I used paper grocery bags to put my candy in. Greedy children sometimes used a pillow case. I went with friends in their neighborhoods. We only had one old lady about a block away year around. The rest of the neighborhood had summer cabins or empty lots except one couple that came up for summers only.
My mom made me fantastic costumes, most of which had another purpose. My Alice in Wonderland dress was suitable for school without the apron, of course. Then there was the year I had panda pajamas, but I didn’t wear the hat with ears to bed. My children scrounged whatever they could find in our costume bag. Trick or Treating is still the same when children go house to house. No such thing as Trunk or Treat back then.
Tricks were still done on occasion like soaping windows or other mischief, nothing damaging. Some of the older boys in our small mountain village found an outhouse to put in the middle of the main cross roads every year. I’m sure my brothers took part in that tradition when they were teens. The one that was 5 years older complained about how hard it was to find abandoned outhouses.

Halloween is a fun holiday that brings fond memories as long as things don’t get out of hand.

Thursday, March 22, 2018

Does Grammar Matter?


Grammar rules are changing, always have. But how far is too far? I was taught never to start a sentence with “and” or “but.” I just did that. Today it’s acceptable. However, we need to know the rules so we know how and when to break them. Here are a few of my pet peeves:

I’ve heard young authors say that commas just get in the way, so they don’t use them at all. Is that really wise? Unless he/she only wants to self-publish, they won’t get anywhere with a traditional publisher. It also leads to confusing sentences. The baby has a bottle rubber ducky rattle and shoes. Is that a “bottle rubber ducky rattle and shoes,” a “bottle, rubber ducky rattle, and shoes” or a “bottle, rubber ducky, rattle and shoes?” All three conjure up different items. The only item the reader knows for sure is the shoes.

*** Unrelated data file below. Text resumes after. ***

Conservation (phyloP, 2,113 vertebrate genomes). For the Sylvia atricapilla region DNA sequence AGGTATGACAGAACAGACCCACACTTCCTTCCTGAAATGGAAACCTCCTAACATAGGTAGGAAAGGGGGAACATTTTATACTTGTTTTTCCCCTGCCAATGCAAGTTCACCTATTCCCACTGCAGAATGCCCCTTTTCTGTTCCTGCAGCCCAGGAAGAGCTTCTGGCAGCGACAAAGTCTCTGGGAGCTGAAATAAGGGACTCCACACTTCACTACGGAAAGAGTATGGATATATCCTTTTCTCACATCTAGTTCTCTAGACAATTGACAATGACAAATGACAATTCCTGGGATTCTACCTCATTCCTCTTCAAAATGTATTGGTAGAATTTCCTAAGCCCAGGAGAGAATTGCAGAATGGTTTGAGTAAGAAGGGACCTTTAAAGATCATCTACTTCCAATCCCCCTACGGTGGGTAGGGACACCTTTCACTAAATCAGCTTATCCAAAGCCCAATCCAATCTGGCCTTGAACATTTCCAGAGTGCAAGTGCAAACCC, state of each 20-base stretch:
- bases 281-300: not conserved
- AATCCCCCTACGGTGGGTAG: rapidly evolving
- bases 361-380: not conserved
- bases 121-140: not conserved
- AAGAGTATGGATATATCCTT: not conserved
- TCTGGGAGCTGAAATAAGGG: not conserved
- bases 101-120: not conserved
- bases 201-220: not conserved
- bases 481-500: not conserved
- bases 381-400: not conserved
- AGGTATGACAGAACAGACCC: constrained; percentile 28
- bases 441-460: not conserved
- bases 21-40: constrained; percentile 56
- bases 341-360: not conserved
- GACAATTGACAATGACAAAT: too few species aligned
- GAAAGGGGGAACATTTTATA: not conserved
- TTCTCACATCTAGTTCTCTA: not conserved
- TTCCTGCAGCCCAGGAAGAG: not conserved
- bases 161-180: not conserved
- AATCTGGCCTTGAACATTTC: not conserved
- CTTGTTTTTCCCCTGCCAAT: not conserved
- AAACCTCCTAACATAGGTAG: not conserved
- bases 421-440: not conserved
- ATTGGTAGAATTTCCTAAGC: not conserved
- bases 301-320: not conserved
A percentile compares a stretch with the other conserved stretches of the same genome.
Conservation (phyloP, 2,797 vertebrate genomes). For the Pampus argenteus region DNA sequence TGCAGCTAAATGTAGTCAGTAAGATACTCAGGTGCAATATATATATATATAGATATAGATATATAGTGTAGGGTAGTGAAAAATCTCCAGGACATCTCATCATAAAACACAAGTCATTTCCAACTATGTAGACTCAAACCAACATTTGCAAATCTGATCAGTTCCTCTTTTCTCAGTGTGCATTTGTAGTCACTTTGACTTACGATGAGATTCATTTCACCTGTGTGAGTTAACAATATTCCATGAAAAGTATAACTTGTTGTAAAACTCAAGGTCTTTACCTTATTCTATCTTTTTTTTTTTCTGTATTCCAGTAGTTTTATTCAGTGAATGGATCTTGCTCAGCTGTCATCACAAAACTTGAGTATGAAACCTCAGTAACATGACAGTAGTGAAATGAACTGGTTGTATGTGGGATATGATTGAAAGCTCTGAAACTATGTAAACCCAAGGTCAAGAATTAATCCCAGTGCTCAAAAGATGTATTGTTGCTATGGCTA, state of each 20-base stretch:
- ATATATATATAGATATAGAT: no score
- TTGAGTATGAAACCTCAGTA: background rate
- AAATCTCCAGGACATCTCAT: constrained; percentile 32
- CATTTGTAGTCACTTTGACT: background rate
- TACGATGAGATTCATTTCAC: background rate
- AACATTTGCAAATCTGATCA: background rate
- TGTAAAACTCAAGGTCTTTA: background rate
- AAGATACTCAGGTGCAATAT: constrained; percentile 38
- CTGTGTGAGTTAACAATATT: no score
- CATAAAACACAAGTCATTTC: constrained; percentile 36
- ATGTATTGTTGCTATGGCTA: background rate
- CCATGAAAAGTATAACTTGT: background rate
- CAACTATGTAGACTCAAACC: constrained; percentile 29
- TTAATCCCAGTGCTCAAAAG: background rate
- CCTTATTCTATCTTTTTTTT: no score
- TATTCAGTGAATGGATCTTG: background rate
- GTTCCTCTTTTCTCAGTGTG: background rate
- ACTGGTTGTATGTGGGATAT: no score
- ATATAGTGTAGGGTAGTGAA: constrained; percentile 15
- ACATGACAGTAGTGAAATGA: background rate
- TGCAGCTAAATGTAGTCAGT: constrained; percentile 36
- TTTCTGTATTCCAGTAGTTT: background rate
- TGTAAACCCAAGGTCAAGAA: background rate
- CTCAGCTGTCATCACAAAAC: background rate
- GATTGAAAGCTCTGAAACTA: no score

When I’m reading in past tense and come across words like: ago, tomorrow, yesterday, and such, it pulls me out of the story. Those terms convey speaking in present tense. I use: before or earlier, the next day, the day before, and such. Dialogue is different. The author is quoting what was said.

I was taught all foreign words are italicized, even the ones we use every day. (Okay I’ll admit we underlined them in the days before computers, but the same rule applies.) Words like via, and others I can’t think of right now.

Then there are the words that have similar meanings that are not interchangeable. The one I hear the most often is the misuse of “less.” It’s often used when it should be “fewer.” Less cannot be counted, fewer can. Examples: less money—fewer dollars, fewer calories—less fattening, I could go on, but hopefully I have made my point. If it can be counted, it should be fewer—if not, it should be less.

Grammar changes, and always will, but let’s not come off as less educated than we are.

Thursday, March 8, 2018

Potato Chip Rock

Re-starting my blog once more:

I had a grand adventure a couple of weeks ago with my son that I’ll start with. Next week my post will focus on writing.

Have you ever heard of Potato Chip Rock? Didn’t think so unless you live near Poway, CA. One more bucket list item checked off. I hadn’t even heard of it until I moved away from that city. The hike is a 2 mile trek up Mt. Woodson.




My son Brian was my guide. It’s the toughest 4 mile hike I’ve ever gone on. 

We hiked through beautiful terrain.

I made myself notice the beauty every few minutes when I stopped and gasped for breath.

We climbed 1,300 feet in elevation in the 2 miles up.

Potato Chip Rock deserves its name, and I wish I could have had my picture taken on top, but I couldn’t climb up the crack in the rock necessary to reach it.

I waited my turn in line, but when I needed to raise my knee to about waist height especially in that small space, my back said, “Don’t do it.” I didn’t. Still worth the hike.


The descent was easier, but by then my body was telling me “enough!” Brian made sure I drank enough water all along the way, and gave me a granola bar for calories before starting down.

I was surprised I didn’t have sore muscles the next day. My calves were burning on the way up, and the top of my thighs on the way down.

Was I disappointed that I couldn’t go to the top of Potato Chip Rock? Yes! But not devastated. At my age I’m thankful I could take the journey with my son. 

One on one time with any of my children is always special.